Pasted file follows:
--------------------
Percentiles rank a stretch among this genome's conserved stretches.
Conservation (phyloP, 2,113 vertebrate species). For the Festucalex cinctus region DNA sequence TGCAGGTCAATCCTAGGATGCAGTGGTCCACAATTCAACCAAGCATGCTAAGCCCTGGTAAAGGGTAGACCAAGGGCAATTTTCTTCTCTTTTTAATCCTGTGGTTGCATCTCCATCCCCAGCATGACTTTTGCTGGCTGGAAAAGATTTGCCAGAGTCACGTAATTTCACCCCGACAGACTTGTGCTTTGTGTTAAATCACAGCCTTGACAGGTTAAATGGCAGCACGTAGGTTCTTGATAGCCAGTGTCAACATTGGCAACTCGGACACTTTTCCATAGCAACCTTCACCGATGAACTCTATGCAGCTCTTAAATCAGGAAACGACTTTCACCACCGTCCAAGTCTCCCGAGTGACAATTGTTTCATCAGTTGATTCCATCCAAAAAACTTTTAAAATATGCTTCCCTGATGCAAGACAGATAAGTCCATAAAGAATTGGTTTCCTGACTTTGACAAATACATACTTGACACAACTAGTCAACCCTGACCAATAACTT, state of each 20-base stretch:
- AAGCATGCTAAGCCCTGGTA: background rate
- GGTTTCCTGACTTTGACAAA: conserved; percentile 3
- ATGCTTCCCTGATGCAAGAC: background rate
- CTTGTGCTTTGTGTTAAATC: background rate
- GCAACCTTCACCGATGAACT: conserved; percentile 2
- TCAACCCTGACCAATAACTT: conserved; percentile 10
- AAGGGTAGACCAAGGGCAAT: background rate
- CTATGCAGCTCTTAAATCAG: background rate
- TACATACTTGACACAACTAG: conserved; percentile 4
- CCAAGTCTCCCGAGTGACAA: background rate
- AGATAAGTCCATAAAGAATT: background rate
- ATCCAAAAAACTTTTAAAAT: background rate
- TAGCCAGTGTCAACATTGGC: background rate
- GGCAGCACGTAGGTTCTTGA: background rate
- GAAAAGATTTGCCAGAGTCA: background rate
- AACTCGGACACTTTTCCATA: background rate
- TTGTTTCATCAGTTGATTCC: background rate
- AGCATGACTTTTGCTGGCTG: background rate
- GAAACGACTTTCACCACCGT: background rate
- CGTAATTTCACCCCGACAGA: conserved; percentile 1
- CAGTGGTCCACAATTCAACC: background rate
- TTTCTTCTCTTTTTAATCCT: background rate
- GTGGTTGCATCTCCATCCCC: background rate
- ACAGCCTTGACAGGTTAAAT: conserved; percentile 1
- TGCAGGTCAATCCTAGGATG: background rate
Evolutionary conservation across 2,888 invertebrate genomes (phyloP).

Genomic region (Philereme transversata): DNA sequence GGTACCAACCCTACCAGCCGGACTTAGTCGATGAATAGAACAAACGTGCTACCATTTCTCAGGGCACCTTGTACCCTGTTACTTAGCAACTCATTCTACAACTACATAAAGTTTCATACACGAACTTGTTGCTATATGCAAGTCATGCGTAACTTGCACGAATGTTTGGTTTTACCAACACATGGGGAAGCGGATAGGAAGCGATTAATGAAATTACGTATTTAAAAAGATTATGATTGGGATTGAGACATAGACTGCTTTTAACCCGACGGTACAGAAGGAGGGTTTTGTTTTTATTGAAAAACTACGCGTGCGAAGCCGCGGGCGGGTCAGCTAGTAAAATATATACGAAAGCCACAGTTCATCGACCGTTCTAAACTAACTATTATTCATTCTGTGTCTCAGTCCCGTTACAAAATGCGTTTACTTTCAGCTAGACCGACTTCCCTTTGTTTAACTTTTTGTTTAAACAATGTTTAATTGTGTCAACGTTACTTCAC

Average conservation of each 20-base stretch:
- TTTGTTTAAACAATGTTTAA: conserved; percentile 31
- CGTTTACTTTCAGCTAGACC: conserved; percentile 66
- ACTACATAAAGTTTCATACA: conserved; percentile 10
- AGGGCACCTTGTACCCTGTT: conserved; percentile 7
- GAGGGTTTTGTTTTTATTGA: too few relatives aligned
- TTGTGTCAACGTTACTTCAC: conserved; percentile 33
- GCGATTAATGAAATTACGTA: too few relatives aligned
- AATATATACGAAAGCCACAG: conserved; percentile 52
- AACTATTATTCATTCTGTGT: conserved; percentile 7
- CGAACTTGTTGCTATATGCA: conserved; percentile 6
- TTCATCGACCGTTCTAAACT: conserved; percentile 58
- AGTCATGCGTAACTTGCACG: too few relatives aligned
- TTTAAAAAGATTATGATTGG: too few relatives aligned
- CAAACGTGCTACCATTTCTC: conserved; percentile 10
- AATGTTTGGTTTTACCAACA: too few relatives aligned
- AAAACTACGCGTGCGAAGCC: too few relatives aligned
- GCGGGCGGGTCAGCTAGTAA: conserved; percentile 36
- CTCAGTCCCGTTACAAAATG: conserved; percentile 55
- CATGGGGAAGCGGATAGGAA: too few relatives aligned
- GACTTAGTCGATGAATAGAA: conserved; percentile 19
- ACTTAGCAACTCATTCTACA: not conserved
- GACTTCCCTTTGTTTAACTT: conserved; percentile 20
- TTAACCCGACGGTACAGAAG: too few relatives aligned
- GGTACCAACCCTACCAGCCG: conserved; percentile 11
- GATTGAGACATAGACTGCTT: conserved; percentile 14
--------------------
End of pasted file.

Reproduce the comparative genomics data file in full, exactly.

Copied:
Percentiles rank a stretch among this genome's conserved stretches.
Conservation (phyloP, 2,113 vertebrate species). For the Festucalex cinctus region DNA sequence TGCAGGTCAATCCTAGGATGCAGTGGTCCACAATTCAACCAAGCATGCTAAGCCCTGGTAAAGGGTAGACCAAGGGCAATTTTCTTCTCTTTTTAATCCTGTGGTTGCATCTCCATCCCCAGCATGACTTTTGCTGGCTGGAAAAGATTTGCCAGAGTCACGTAATTTCACCCCGACAGACTTGTGCTTTGTGTTAAATCACAGCCTTGACAGGTTAAATGGCAGCACGTAGGTTCTTGATAGCCAGTGTCAACATTGGCAACTCGGACACTTTTCCATAGCAACCTTCACCGATGAACTCTATGCAGCTCTTAAATCAGGAAACGACTTTCACCACCGTCCAAGTCTCCCGAGTGACAATTGTTTCATCAGTTGATTCCATCCAAAAAACTTTTAAAATATGCTTCCCTGATGCAAGACAGATAAGTCCATAAAGAATTGGTTTCCTGACTTTGACAAATACATACTTGACACAACTAGTCAACCCTGACCAATAACTT, state of each 20-base stretch:
- AAGCATGCTAAGCCCTGGTA: background rate
- GGTTTCCTGACTTTGACAAA: conserved; percentile 3
- ATGCTTCCCTGATGCAAGAC: background rate
- CTTGTGCTTTGTGTTAAATC: background rate
- GCAACCTTCACCGATGAACT: conserved; percentile 2
- TCAACCCTGACCAATAACTT: conserved; percentile 10
- AAGGGTAGACCAAGGGCAAT: background rate
- CTATGCAGCTCTTAAATCAG: background rate
- TACATACTTGACACAACTAG: conserved; percentile 4
- CCAAGTCTCCCGAGTGACAA: background rate
- AGATAAGTCCATAAAGAATT: background rate
- ATCCAAAAAACTTTTAAAAT: background rate
- TAGCCAGTGTCAACATTGGC: background rate
- GGCAGCACGTAGGTTCTTGA: background rate
- GAAAAGATTTGCCAGAGTCA: background rate
- AACTCGGACACTTTTCCATA: background rate
- TTGTTTCATCAGTTGATTCC: background rate
- AGCATGACTTTTGCTGGCTG: background rate
- GAAACGACTTTCACCACCGT: background rate
- CGTAATTTCACCCCGACAGA: conserved; percentile 1
- CAGTGGTCCACAATTCAACC: background rate
- TTTCTTCTCTTTTTAATCCT: background rate
- GTGGTTGCATCTCCATCCCC: background rate
- ACAGCCTTGACAGGTTAAAT: conserved; percentile 1
- TGCAGGTCAATCCTAGGATG: background rate
Evolutionary conservation across 2,888 invertebrate genomes (phyloP).

Genomic region (Philereme transversata): DNA sequence GGTACCAACCCTACCAGCCGGACTTAGTCGATGAATAGAACAAACGTGCTACCATTTCTCAGGGCACCTTGTACCCTGTTACTTAGCAACTCATTCTACAACTACATAAAGTTTCATACACGAACTTGTTGCTATATGCAAGTCATGCGTAACTTGCACGAATGTTTGGTTTTACCAACACATGGGGAAGCGGATAGGAAGCGATTAATGAAATTACGTATTTAAAAAGATTATGATTGGGATTGAGACATAGACTGCTTTTAACCCGACGGTACAGAAGGAGGGTTTTGTTTTTATTGAAAAACTACGCGTGCGAAGCCGCGGGCGGGTCAGCTAGTAAAATATATACGAAAGCCACAGTTCATCGACCGTTCTAAACTAACTATTATTCATTCTGTGTCTCAGTCCCGTTACAAAATGCGTTTACTTTCAGCTAGACCGACTTCCCTTTGTTTAACTTTTTGTTTAAACAATGTTTAATTGTGTCAACGTTACTTCAC

Average conservation of each 20-base stretch:
- TTTGTTTAAACAATGTTTAA: conserved; percentile 31
- CGTTTACTTTCAGCTAGACC: conserved; percentile 66
- ACTACATAAAGTTTCATACA: conserved; percentile 10
- AGGGCACCTTGTACCCTGTT: conserved; percentile 7
- GAGGGTTTTGTTTTTATTGA: too few relatives aligned
- TTGTGTCAACGTTACTTCAC: conserved; percentile 33
- GCGATTAATGAAATTACGTA: too few relatives aligned
- AATATATACGAAAGCCACAG: conserved; percentile 52
- AACTATTATTCATTCTGTGT: conserved; percentile 7
- CGAACTTGTTGCTATATGCA: conserved; percentile 6
- TTCATCGACCGTTCTAAACT: conserved; percentile 58
- AGTCATGCGTAACTTGCACG: too few relatives aligned
- TTTAAAAAGATTATGATTGG: too few relatives aligned
- CAAACGTGCTACCATTTCTC: conserved; percentile 10
- AATGTTTGGTTTTACCAACA: too few relatives aligned
- AAAACTACGCGTGCGAAGCC: too few relatives aligned
- GCGGGCGGGTCAGCTAGTAA: conserved; percentile 36
- CTCAGTCCCGTTACAAAATG: conserved; percentile 55
- CATGGGGAAGCGGATAGGAA: too few relatives aligned
- GACTTAGTCGATGAATAGAA: conserved; percentile 19
- ACTTAGCAACTCATTCTACA: not conserved
- GACTTCCCTTTGTTTAACTT: conserved; percentile 20
- TTAACCCGACGGTACAGAAG: too few relatives aligned
- GGTACCAACCCTACCAGCCG: conserved; percentile 11
- GATTGAGACATAGACTGCTT: conserved; percentile 14